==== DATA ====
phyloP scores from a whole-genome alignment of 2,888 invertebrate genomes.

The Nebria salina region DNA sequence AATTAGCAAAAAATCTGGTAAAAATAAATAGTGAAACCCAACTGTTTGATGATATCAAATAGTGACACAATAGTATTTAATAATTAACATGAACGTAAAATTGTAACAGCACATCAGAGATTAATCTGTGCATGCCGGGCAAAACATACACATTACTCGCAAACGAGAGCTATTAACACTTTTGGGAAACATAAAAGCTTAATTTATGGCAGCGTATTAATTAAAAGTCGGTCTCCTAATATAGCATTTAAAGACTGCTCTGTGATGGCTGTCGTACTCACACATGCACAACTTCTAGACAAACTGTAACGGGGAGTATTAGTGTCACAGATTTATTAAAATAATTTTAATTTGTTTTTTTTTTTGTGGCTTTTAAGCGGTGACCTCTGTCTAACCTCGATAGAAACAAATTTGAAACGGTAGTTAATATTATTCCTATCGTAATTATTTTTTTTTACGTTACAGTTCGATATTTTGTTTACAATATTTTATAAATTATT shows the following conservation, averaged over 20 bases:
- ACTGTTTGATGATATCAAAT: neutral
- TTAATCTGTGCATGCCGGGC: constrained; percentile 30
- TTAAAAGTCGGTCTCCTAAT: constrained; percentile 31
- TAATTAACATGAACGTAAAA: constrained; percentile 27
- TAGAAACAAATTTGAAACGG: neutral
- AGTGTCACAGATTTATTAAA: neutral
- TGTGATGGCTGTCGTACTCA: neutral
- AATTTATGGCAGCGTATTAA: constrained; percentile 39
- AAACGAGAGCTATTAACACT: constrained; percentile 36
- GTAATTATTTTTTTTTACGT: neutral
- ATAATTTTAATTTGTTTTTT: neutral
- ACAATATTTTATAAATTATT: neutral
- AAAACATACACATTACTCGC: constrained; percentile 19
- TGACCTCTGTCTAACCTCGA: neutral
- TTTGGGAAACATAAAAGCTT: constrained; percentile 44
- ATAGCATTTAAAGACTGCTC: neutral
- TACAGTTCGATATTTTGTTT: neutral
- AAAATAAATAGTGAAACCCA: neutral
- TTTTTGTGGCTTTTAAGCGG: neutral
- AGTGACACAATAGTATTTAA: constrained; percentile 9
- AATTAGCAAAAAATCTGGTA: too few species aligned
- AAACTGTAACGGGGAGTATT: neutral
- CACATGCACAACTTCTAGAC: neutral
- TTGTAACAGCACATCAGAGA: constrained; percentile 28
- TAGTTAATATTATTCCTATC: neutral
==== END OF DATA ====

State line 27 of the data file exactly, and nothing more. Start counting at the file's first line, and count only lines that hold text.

- TAGTTAATATTATTCCTATC: neutral